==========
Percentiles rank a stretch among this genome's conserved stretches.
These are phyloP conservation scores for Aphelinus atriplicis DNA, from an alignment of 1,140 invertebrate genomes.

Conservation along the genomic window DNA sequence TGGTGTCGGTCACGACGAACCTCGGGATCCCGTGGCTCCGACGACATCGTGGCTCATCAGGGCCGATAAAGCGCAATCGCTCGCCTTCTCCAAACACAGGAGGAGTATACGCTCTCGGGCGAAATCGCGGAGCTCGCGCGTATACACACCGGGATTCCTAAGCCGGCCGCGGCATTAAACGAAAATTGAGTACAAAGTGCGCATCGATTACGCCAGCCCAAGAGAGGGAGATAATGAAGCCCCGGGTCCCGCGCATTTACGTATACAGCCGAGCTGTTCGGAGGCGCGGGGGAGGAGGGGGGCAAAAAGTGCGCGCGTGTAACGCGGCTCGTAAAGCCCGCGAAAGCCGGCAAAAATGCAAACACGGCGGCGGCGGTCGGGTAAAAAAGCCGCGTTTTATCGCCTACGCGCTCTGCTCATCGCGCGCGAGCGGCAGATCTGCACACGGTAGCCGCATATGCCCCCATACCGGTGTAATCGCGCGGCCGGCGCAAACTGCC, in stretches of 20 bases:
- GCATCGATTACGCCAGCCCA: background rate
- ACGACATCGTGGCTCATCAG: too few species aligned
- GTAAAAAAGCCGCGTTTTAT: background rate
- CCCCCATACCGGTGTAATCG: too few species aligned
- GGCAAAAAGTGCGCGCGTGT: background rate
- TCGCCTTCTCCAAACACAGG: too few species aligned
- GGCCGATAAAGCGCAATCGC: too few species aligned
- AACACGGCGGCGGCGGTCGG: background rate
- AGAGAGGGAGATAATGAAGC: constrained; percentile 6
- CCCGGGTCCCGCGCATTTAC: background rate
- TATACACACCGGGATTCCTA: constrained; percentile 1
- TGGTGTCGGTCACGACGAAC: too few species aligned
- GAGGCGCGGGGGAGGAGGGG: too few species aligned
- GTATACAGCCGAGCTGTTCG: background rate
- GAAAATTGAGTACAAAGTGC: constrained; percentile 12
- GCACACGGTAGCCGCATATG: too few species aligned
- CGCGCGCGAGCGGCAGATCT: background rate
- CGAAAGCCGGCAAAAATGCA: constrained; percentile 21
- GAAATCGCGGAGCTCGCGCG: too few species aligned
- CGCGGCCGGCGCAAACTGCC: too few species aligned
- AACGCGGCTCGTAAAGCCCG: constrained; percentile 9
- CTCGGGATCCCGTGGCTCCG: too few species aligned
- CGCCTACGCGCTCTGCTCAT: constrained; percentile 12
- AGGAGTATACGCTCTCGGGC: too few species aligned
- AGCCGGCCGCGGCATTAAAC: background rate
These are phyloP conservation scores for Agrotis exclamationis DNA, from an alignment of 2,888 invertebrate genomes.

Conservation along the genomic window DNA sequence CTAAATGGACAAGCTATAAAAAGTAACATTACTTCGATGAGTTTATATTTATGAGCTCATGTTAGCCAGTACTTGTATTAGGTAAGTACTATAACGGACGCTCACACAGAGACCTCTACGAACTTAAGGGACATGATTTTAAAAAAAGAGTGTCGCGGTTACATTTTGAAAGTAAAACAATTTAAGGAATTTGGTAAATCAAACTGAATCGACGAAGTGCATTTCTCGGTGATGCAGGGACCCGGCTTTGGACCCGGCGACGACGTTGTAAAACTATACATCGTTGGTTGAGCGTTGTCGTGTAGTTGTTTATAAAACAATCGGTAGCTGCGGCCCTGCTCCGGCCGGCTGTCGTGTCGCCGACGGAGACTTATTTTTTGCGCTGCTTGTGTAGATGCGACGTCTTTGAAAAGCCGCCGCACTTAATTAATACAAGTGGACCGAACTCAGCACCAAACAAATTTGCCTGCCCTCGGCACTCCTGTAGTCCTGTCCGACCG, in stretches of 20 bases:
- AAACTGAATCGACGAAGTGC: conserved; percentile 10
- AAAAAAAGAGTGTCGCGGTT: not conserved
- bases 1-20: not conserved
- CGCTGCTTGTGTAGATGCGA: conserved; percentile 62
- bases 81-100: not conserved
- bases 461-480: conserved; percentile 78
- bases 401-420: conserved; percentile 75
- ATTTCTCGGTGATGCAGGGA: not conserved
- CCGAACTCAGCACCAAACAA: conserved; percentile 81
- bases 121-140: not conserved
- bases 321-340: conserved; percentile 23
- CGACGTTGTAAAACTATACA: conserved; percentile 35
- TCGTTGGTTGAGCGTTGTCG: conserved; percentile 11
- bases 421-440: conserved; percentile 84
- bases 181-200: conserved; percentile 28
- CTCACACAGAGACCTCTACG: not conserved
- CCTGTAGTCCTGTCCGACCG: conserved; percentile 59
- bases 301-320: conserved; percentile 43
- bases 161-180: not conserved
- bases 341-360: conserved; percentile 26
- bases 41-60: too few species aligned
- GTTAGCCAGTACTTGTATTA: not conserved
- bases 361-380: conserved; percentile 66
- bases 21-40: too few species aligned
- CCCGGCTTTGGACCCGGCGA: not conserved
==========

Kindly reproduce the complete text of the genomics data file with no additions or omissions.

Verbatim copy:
Percentiles rank a stretch among this genome's conserved stretches.
These are phyloP conservation scores for Aphelinus atriplicis DNA, from an alignment of 1,140 invertebrate genomes.

Conservation along the genomic window DNA sequence TGGTGTCGGTCACGACGAACCTCGGGATCCCGTGGCTCCGACGACATCGTGGCTCATCAGGGCCGATAAAGCGCAATCGCTCGCCTTCTCCAAACACAGGAGGAGTATACGCTCTCGGGCGAAATCGCGGAGCTCGCGCGTATACACACCGGGATTCCTAAGCCGGCCGCGGCATTAAACGAAAATTGAGTACAAAGTGCGCATCGATTACGCCAGCCCAAGAGAGGGAGATAATGAAGCCCCGGGTCCCGCGCATTTACGTATACAGCCGAGCTGTTCGGAGGCGCGGGGGAGGAGGGGGGCAAAAAGTGCGCGCGTGTAACGCGGCTCGTAAAGCCCGCGAAAGCCGGCAAAAATGCAAACACGGCGGCGGCGGTCGGGTAAAAAAGCCGCGTTTTATCGCCTACGCGCTCTGCTCATCGCGCGCGAGCGGCAGATCTGCACACGGTAGCCGCATATGCCCCCATACCGGTGTAATCGCGCGGCCGGCGCAAACTGCC, in stretches of 20 bases:
- GCATCGATTACGCCAGCCCA: background rate
- ACGACATCGTGGCTCATCAG: too few species aligned
- GTAAAAAAGCCGCGTTTTAT: background rate
- CCCCCATACCGGTGTAATCG: too few species aligned
- GGCAAAAAGTGCGCGCGTGT: background rate
- TCGCCTTCTCCAAACACAGG: too few species aligned
- GGCCGATAAAGCGCAATCGC: too few species aligned
- AACACGGCGGCGGCGGTCGG: background rate
- AGAGAGGGAGATAATGAAGC: constrained; percentile 6
- CCCGGGTCCCGCGCATTTAC: background rate
- TATACACACCGGGATTCCTA: constrained; percentile 1
- TGGTGTCGGTCACGACGAAC: too few species aligned
- GAGGCGCGGGGGAGGAGGGG: too few species aligned
- GTATACAGCCGAGCTGTTCG: background rate
- GAAAATTGAGTACAAAGTGC: constrained; percentile 12
- GCACACGGTAGCCGCATATG: too few species aligned
- CGCGCGCGAGCGGCAGATCT: background rate
- CGAAAGCCGGCAAAAATGCA: constrained; percentile 21
- GAAATCGCGGAGCTCGCGCG: too few species aligned
- CGCGGCCGGCGCAAACTGCC: too few species aligned
- AACGCGGCTCGTAAAGCCCG: constrained; percentile 9
- CTCGGGATCCCGTGGCTCCG: too few species aligned
- CGCCTACGCGCTCTGCTCAT: constrained; percentile 12
- AGGAGTATACGCTCTCGGGC: too few species aligned
- AGCCGGCCGCGGCATTAAAC: background rate
These are phyloP conservation scores for Agrotis exclamationis DNA, from an alignment of 2,888 invertebrate genomes.

Conservation along the genomic window DNA sequence CTAAATGGACAAGCTATAAAAAGTAACATTACTTCGATGAGTTTATATTTATGAGCTCATGTTAGCCAGTACTTGTATTAGGTAAGTACTATAACGGACGCTCACACAGAGACCTCTACGAACTTAAGGGACATGATTTTAAAAAAAGAGTGTCGCGGTTACATTTTGAAAGTAAAACAATTTAAGGAATTTGGTAAATCAAACTGAATCGACGAAGTGCATTTCTCGGTGATGCAGGGACCCGGCTTTGGACCCGGCGACGACGTTGTAAAACTATACATCGTTGGTTGAGCGTTGTCGTGTAGTTGTTTATAAAACAATCGGTAGCTGCGGCCCTGCTCCGGCCGGCTGTCGTGTCGCCGACGGAGACTTATTTTTTGCGCTGCTTGTGTAGATGCGACGTCTTTGAAAAGCCGCCGCACTTAATTAATACAAGTGGACCGAACTCAGCACCAAACAAATTTGCCTGCCCTCGGCACTCCTGTAGTCCTGTCCGACCG, in stretches of 20 bases:
- AAACTGAATCGACGAAGTGC: conserved; percentile 10
- AAAAAAAGAGTGTCGCGGTT: not conserved
- bases 1-20: not conserved
- CGCTGCTTGTGTAGATGCGA: conserved; percentile 62
- bases 81-100: not conserved
- bases 461-480: conserved; percentile 78
- bases 401-420: conserved; percentile 75
- ATTTCTCGGTGATGCAGGGA: not conserved
- CCGAACTCAGCACCAAACAA: conserved; percentile 81
- bases 121-140: not conserved
- bases 321-340: conserved; percentile 23
- CGACGTTGTAAAACTATACA: conserved; percentile 35
- TCGTTGGTTGAGCGTTGTCG: conserved; percentile 11
- bases 421-440: conserved; percentile 84
- bases 181-200: conserved; percentile 28
- CTCACACAGAGACCTCTACG: not conserved
- CCTGTAGTCCTGTCCGACCG: conserved; percentile 59
- bases 301-320: conserved; percentile 43
- bases 161-180: not conserved
- bases 341-360: conserved; percentile 26
- bases 41-60: too few species aligned
- GTTAGCCAGTACTTGTATTA: not conserved
- bases 361-380: conserved; percentile 66
- bases 21-40: too few species aligned
- CCCGGCTTTGGACCCGGCGA: not conserved